Estimated reading time: 4 minutes
As a nutrition and diabetes professional AND a person with 50+ years of successful personal diabetes management experience, I am a little miffed at inaccurate diabetes management information. And, it’s everywhere. One YouTube channel constantly pits one food against another, checking blood glucose levels (at an inappropriate after-eating interval) to draw unfounded conclusions – like maybe people with diabetes shouldn’t eat fruit. I felt a need to debunk that ridiculous idea.
I’ve seen a series of videos on YouTube about what foods spike your blood sugar, but there is a lot more to the story than what is being portrayed. Unfortunately, they don’t share the science or the research and are just throwing info out that you may “want to hear.” Science gives us the answers. So in today’s video, I’m going to dispel the myths or things you may be hearing. Is it Fact or fiction?
Table of contents
Let’s Review: Reasons Behind Some Foods And Blood Sugar Spike Claims…
Banana vs a chocolate candy bar… what do you want to hear? Ha, my guess is you’d love to see that a candy bar won’t raise your blood sugar as much as fruit.
Here’s The Facts
Well, here are the facts, we wouldn’t expect that the candy bar will bring up your blood sugar as much as a banana, initially.
As a reminder, we want our blood sugar to be between 80 and 130 before a meal and 180 or less two hours after the start of eating. This information is science-based. It comes from the latest American Diabetes Association position paper which reviews the latest research. To come up with these target ranges, they were looking for the suggested blood sugar range to prevent complications from diabetes. After all, that’s what we all want; we are managing our blood sugar to prevent any complications from diabetes and feel well. So that’s our overall goal. Oh, and one other important piece of information, checking the blood sugar of people who aren’t diagnosed with diabetes, is not information that’s comparable.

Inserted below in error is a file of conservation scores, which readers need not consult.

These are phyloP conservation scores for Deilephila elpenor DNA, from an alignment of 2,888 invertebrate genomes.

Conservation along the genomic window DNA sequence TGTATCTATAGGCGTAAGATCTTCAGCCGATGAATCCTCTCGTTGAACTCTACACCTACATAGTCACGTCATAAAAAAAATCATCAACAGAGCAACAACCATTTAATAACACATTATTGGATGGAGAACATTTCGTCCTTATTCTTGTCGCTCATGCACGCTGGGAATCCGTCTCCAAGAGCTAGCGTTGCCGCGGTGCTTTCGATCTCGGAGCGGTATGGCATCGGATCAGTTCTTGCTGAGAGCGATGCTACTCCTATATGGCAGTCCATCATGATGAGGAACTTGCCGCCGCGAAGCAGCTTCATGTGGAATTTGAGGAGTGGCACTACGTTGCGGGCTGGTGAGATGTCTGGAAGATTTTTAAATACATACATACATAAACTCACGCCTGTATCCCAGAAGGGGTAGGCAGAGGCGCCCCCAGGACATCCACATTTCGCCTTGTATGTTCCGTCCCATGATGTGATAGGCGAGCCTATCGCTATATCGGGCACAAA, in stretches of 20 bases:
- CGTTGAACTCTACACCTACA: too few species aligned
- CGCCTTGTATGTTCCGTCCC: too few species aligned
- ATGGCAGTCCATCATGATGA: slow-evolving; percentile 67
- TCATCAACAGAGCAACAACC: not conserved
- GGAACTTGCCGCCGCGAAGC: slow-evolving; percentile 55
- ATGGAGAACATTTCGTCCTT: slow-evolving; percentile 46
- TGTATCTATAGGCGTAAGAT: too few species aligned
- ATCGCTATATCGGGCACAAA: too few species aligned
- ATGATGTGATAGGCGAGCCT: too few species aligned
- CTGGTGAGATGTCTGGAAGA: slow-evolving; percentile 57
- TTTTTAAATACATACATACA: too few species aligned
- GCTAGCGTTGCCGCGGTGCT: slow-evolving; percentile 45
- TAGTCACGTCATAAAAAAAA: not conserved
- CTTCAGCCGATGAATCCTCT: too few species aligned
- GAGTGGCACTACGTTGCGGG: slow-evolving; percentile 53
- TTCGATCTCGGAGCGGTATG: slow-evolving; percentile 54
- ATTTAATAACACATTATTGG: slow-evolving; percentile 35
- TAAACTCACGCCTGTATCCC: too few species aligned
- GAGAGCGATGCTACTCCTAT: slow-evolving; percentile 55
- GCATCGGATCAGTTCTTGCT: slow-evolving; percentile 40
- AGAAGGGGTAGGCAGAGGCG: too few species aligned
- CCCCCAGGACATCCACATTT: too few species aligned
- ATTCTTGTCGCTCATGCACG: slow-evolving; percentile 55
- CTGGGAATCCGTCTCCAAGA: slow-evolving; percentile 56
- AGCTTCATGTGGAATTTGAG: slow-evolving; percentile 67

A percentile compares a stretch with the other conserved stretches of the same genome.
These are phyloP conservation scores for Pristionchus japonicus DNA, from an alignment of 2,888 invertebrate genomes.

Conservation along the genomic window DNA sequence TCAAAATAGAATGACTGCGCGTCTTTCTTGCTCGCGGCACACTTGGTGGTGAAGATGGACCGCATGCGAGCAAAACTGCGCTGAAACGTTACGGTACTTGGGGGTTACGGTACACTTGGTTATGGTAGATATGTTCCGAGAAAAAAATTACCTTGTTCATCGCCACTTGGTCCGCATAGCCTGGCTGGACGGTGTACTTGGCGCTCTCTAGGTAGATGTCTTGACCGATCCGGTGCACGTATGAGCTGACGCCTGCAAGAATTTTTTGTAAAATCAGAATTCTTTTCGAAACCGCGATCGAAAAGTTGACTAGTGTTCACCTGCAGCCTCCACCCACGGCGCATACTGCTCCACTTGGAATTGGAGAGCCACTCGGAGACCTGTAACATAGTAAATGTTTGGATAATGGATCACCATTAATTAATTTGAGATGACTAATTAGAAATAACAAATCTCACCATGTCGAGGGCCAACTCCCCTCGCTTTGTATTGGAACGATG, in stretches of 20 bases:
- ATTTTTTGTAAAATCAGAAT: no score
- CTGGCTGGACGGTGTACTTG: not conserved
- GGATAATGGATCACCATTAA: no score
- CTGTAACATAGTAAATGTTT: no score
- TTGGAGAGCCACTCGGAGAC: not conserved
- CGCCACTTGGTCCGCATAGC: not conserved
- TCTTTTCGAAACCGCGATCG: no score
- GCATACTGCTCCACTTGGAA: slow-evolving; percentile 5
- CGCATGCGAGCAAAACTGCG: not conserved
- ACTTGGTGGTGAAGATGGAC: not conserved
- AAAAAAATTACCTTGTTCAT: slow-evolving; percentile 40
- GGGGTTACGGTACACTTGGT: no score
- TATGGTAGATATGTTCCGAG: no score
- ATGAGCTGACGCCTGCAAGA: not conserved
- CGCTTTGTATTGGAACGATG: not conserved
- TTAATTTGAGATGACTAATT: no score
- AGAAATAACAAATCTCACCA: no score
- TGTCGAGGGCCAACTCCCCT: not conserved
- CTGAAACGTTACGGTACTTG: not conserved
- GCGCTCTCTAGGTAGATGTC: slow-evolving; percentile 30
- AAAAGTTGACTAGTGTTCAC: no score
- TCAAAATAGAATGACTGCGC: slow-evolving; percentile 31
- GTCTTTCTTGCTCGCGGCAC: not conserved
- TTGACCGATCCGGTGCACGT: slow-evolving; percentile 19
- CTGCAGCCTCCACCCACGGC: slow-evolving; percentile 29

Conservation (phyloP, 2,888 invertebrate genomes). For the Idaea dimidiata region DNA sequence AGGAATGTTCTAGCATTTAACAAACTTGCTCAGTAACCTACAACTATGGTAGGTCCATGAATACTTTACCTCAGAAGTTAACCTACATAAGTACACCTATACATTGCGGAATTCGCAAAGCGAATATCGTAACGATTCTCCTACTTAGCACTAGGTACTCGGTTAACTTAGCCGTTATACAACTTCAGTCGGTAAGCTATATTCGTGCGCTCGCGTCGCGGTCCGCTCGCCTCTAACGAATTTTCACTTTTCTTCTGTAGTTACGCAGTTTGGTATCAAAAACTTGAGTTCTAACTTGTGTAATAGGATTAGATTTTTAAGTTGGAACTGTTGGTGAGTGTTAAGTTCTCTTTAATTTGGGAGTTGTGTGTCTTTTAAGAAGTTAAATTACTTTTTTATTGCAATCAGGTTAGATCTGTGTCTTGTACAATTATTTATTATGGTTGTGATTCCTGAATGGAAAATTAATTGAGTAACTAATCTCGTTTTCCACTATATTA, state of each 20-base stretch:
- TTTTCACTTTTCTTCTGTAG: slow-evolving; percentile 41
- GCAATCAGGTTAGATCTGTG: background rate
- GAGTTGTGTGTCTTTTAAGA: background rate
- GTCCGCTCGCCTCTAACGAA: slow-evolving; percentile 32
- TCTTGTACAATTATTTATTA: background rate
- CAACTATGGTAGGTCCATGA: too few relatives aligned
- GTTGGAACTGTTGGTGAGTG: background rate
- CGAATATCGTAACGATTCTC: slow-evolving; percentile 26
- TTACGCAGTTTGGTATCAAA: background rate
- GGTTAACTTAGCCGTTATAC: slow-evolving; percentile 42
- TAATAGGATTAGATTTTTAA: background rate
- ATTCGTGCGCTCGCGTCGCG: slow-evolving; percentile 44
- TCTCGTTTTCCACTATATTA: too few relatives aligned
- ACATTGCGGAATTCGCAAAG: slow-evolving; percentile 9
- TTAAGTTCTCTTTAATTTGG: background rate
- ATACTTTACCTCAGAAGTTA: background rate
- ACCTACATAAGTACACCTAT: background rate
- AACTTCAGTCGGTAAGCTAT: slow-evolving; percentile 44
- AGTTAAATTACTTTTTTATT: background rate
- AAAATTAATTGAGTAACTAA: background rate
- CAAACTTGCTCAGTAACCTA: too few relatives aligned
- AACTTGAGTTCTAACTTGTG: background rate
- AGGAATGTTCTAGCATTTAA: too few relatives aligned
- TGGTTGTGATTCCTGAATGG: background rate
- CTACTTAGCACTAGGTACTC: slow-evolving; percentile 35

Through lots of research, we also have answers on what combination of foods or elements in food will slow down the absorption of carbohydrates to prevent spikes in blood sugar readings.
What Does The Banana Bring To The Table?
So, in the case of a healthy food choice like a piece of fresh fruit, we need to look at the portion size – a 4-ounce banana, in this case, is equal to a 15-gram carb portion and we need to consider how much nutrition a piece of fruit offers (like it’s a great source of potassium). The amount of protein, fat, and fiber for this portion of a banana is negligible. And protein, fat, and fiber help slow down the absorption of carbohydrate consumption.
So we may see a higher reading initially, and as a dietitian, I always recommend consuming foods like this with another food that will have protein, fiber, or fat to help slow down the carb absorption. But there also is something you can do here to slow down the absorption, and that is to eat the banana when it is not fully ripe! An unripe banana contains resistant starch, which will pass through your gut undigested and not raise your blood sugar. SOLUTION
Be Sure To Check Out – Can People With Diabetes Eat Fruit?
Does The Chocolate Candy Bar Have A Chance?
So… For a milk chocolate candy bar… Hmmm… Well, there is a whole lot of calories, fat, saturated fat, and carbohydrate. The high-fat content of the candy bar helps slow down the absorption of the carbohydrate, but doesn’t help with any of the negative parts like lots of added calories, added sugar, and saturated fat that will raise our risk for heart disease. No, thank you.
And note….depending on your level of insulin sensitivity it’s very possible your blood sugar will spike but it will be later in the day.
Be Sure To Check Out – Can People With Diabetes Eat Chocolate? (spoiler alert – YES!!!)
When we are looking at our food choices, always look at the whole picture instead of looking at only one part of the equation. Remember we want to manage our overall health which includes managing our blood sugar.
Thanks for watching.
Until next time, cheers to your health.
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